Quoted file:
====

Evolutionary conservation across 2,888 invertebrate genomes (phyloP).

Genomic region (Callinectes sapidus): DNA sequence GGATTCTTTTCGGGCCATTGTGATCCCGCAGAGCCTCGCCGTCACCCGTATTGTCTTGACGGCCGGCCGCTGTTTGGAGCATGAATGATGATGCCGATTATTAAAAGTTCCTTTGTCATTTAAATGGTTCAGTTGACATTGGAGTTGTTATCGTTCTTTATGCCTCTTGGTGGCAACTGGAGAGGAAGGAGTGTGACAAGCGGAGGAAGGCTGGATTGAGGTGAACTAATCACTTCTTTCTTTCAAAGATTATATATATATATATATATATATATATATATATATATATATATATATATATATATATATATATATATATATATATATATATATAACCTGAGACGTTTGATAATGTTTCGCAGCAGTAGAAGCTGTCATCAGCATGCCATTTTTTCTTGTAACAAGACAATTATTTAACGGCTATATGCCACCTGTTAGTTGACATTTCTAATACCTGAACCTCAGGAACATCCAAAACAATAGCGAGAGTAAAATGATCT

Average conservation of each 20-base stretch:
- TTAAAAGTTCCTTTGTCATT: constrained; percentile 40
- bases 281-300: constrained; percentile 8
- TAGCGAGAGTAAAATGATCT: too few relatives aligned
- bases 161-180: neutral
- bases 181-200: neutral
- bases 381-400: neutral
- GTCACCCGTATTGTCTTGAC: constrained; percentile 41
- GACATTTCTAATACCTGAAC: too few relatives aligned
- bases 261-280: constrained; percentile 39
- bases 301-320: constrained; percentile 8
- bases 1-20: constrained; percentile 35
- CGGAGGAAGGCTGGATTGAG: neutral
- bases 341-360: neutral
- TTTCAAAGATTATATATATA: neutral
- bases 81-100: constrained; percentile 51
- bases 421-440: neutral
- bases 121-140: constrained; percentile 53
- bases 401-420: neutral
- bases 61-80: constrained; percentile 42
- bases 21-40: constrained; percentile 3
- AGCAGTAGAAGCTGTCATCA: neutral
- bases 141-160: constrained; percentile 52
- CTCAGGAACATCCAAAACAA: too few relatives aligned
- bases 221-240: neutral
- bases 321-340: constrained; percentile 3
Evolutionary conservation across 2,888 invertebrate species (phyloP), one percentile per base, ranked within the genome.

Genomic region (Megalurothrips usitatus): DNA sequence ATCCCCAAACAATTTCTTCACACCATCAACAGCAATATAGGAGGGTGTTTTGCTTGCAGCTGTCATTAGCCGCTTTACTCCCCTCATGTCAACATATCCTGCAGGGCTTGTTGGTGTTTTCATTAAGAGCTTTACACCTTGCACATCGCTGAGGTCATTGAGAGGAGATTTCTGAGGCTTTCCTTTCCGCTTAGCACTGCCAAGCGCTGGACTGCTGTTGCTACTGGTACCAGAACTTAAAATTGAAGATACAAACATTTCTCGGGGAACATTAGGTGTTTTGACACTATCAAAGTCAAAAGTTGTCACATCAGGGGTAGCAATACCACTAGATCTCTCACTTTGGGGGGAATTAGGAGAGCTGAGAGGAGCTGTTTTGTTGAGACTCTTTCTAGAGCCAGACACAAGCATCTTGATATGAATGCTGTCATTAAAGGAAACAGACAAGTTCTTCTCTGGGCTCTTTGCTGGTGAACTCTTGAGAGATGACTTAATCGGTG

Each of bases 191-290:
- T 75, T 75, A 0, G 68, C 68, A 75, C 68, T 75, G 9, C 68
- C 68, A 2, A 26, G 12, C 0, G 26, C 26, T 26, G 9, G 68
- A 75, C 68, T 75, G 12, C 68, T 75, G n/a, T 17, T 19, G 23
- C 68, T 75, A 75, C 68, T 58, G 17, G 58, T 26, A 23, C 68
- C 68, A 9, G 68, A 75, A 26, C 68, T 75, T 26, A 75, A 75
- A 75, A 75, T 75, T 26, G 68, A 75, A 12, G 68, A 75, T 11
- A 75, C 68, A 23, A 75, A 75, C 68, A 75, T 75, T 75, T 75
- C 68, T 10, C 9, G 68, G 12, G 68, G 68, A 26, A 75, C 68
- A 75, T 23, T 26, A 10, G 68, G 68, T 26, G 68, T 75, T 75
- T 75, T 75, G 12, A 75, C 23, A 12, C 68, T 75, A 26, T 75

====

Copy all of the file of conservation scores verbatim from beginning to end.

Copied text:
Evolutionary conservation across 2,888 invertebrate genomes (phyloP).

Genomic region (Callinectes sapidus): DNA sequence GGATTCTTTTCGGGCCATTGTGATCCCGCAGAGCCTCGCCGTCACCCGTATTGTCTTGACGGCCGGCCGCTGTTTGGAGCATGAATGATGATGCCGATTATTAAAAGTTCCTTTGTCATTTAAATGGTTCAGTTGACATTGGAGTTGTTATCGTTCTTTATGCCTCTTGGTGGCAACTGGAGAGGAAGGAGTGTGACAAGCGGAGGAAGGCTGGATTGAGGTGAACTAATCACTTCTTTCTTTCAAAGATTATATATATATATATATATATATATATATATATATATATATATATATATATATATATATATATATATATATATATATATATATAACCTGAGACGTTTGATAATGTTTCGCAGCAGTAGAAGCTGTCATCAGCATGCCATTTTTTCTTGTAACAAGACAATTATTTAACGGCTATATGCCACCTGTTAGTTGACATTTCTAATACCTGAACCTCAGGAACATCCAAAACAATAGCGAGAGTAAAATGATCT

Average conservation of each 20-base stretch:
- TTAAAAGTTCCTTTGTCATT: constrained; percentile 40
- bases 281-300: constrained; percentile 8
- TAGCGAGAGTAAAATGATCT: too few relatives aligned
- bases 161-180: neutral
- bases 181-200: neutral
- bases 381-400: neutral
- GTCACCCGTATTGTCTTGAC: constrained; percentile 41
- GACATTTCTAATACCTGAAC: too few relatives aligned
- bases 261-280: constrained; percentile 39
- bases 301-320: constrained; percentile 8
- bases 1-20: constrained; percentile 35
- CGGAGGAAGGCTGGATTGAG: neutral
- bases 341-360: neutral
- TTTCAAAGATTATATATATA: neutral
- bases 81-100: constrained; percentile 51
- bases 421-440: neutral
- bases 121-140: constrained; percentile 53
- bases 401-420: neutral
- bases 61-80: constrained; percentile 42
- bases 21-40: constrained; percentile 3
- AGCAGTAGAAGCTGTCATCA: neutral
- bases 141-160: constrained; percentile 52
- CTCAGGAACATCCAAAACAA: too few relatives aligned
- bases 221-240: neutral
- bases 321-340: constrained; percentile 3
Evolutionary conservation across 2,888 invertebrate species (phyloP), one percentile per base, ranked within the genome.

Genomic region (Megalurothrips usitatus): DNA sequence ATCCCCAAACAATTTCTTCACACCATCAACAGCAATATAGGAGGGTGTTTTGCTTGCAGCTGTCATTAGCCGCTTTACTCCCCTCATGTCAACATATCCTGCAGGGCTTGTTGGTGTTTTCATTAAGAGCTTTACACCTTGCACATCGCTGAGGTCATTGAGAGGAGATTTCTGAGGCTTTCCTTTCCGCTTAGCACTGCCAAGCGCTGGACTGCTGTTGCTACTGGTACCAGAACTTAAAATTGAAGATACAAACATTTCTCGGGGAACATTAGGTGTTTTGACACTATCAAAGTCAAAAGTTGTCACATCAGGGGTAGCAATACCACTAGATCTCTCACTTTGGGGGGAATTAGGAGAGCTGAGAGGAGCTGTTTTGTTGAGACTCTTTCTAGAGCCAGACACAAGCATCTTGATATGAATGCTGTCATTAAAGGAAACAGACAAGTTCTTCTCTGGGCTCTTTGCTGGTGAACTCTTGAGAGATGACTTAATCGGTG

Each of bases 191-290:
- T 75, T 75, A 0, G 68, C 68, A 75, C 68, T 75, G 9, C 68
- C 68, A 2, A 26, G 12, C 0, G 26, C 26, T 26, G 9, G 68
- A 75, C 68, T 75, G 12, C 68, T 75, G n/a, T 17, T 19, G 23
- C 68, T 75, A 75, C 68, T 58, G 17, G 58, T 26, A 23, C 68
- C 68, A 9, G 68, A 75, A 26, C 68, T 75, T 26, A 75, A 75
- A 75, A 75, T 75, T 26, G 68, A 75, A 12, G 68, A 75, T 11
- A 75, C 68, A 23, A 75, A 75, C 68, A 75, T 75, T 75, T 75
- C 68, T 10, C 9, G 68, G 12, G 68, G 68, A 26, A 75, C 68
- A 75, T 23, T 26, A 10, G 68, G 68, T 26, G 68, T 75, T 75
- T 75, T 75, G 12, A 75, C 23, A 12, C 68, T 75, A 26, T 75